The Fraser cabinet was told many of the entrants were unskilled, illiterate and had questionable character and health standards. This was a collapse in normal entry standards. The cabinet documents explicitly confirm the humanitarian decision to accept entry was made on conditions that fell far short of Australia’s normal entry criteria. MacKellar said most applicants were sponsored by relatives living in Sydney’s southwest and many settled around Lakemba. Officials reported that many were misrepresenting their background during interviews in “deliberate attempts to conceal vital information”.

In a November 2016 column the Sydney Institute’s Gerard Henderson said: “Immigration Department staff sent to the region to administer the program had no way of checking whether the applicants had a relative in Australia.” Officials have privately confirmed this to the writer. One said: “We lost control over what was happening.”

Interviewed at the time by The Australian’s Matthew Franklin, Fraser confirmed the government’s relaxed entry criteria on humanitarian grounds. The submission said that as many as 90 per cent of the entrants were Muslims, suggesting many Christians, ironically, were not interested. In his memoirs, co-authored with Margaret Simons, Fraser wrote that of those who came “nine out of 10 were Muslim” and conceded this represented a significant change in the nature of immigration from Lebanon because previously “migrants from Lebanon had been mainly Christian”.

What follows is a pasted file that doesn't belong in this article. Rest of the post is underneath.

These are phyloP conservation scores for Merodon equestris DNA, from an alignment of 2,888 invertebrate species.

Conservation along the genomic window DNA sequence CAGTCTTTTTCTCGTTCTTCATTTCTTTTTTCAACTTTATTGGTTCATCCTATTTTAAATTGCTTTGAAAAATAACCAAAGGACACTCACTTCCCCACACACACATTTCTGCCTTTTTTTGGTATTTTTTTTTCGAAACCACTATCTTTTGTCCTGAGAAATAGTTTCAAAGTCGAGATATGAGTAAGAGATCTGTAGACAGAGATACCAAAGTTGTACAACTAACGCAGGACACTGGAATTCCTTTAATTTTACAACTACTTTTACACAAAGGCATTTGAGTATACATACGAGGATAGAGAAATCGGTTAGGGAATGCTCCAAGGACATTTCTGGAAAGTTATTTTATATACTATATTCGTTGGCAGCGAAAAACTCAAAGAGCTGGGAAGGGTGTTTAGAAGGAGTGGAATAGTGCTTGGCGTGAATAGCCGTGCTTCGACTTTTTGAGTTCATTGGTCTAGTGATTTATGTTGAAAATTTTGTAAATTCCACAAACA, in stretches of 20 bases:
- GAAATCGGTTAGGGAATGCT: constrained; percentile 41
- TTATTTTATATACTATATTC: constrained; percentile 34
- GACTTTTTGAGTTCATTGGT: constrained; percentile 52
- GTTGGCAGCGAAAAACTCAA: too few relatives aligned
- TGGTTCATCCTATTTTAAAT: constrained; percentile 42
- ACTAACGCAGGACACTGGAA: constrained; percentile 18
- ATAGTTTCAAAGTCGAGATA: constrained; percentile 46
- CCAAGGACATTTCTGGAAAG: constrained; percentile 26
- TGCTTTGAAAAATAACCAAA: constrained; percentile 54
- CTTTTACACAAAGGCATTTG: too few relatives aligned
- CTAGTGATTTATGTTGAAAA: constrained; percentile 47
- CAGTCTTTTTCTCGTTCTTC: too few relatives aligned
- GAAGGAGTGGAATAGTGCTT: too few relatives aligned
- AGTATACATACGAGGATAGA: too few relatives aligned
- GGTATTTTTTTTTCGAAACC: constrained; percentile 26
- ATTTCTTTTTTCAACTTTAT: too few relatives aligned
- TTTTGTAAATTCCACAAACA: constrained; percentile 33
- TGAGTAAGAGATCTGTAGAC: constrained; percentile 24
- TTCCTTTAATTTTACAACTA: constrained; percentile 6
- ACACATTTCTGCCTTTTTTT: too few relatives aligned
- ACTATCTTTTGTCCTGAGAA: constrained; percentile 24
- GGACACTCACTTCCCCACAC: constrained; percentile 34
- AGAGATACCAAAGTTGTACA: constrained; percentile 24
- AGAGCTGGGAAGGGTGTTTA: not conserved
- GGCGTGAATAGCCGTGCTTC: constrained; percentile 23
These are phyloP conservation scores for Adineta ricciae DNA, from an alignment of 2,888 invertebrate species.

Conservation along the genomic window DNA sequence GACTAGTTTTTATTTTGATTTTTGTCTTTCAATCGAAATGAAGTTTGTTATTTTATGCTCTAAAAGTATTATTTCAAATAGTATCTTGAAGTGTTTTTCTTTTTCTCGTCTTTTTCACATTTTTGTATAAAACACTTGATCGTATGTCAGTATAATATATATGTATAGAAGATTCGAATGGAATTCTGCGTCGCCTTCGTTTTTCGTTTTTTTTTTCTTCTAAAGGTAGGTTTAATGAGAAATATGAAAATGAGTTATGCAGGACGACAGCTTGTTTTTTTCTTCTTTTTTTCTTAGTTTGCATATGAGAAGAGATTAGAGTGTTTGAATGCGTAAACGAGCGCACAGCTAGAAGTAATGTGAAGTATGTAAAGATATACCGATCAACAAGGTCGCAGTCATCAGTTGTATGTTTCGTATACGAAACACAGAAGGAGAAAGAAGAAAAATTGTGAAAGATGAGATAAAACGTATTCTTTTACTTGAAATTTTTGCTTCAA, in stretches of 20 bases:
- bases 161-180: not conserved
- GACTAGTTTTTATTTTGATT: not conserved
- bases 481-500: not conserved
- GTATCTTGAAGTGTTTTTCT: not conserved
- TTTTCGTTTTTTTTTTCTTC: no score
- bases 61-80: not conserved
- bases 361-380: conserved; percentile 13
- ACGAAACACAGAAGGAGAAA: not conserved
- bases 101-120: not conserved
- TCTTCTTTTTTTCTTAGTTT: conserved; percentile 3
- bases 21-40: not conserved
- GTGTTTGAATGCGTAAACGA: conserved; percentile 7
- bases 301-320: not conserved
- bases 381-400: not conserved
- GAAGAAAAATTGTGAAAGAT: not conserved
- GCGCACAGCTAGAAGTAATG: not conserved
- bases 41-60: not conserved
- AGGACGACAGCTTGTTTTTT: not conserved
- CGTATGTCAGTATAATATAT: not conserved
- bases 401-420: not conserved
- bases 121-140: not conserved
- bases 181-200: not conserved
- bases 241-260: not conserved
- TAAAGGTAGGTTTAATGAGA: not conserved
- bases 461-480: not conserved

In his book Fraser said there had been a mistake but claimed it was in resettlement and planning. This is undoubtedly true. But his understandable effort to deny any mistake on entry policy cannot be sustained given the facts, cabinet documents, chaos surrounding the process and admissions by the minister and department about the flawed entry criteria.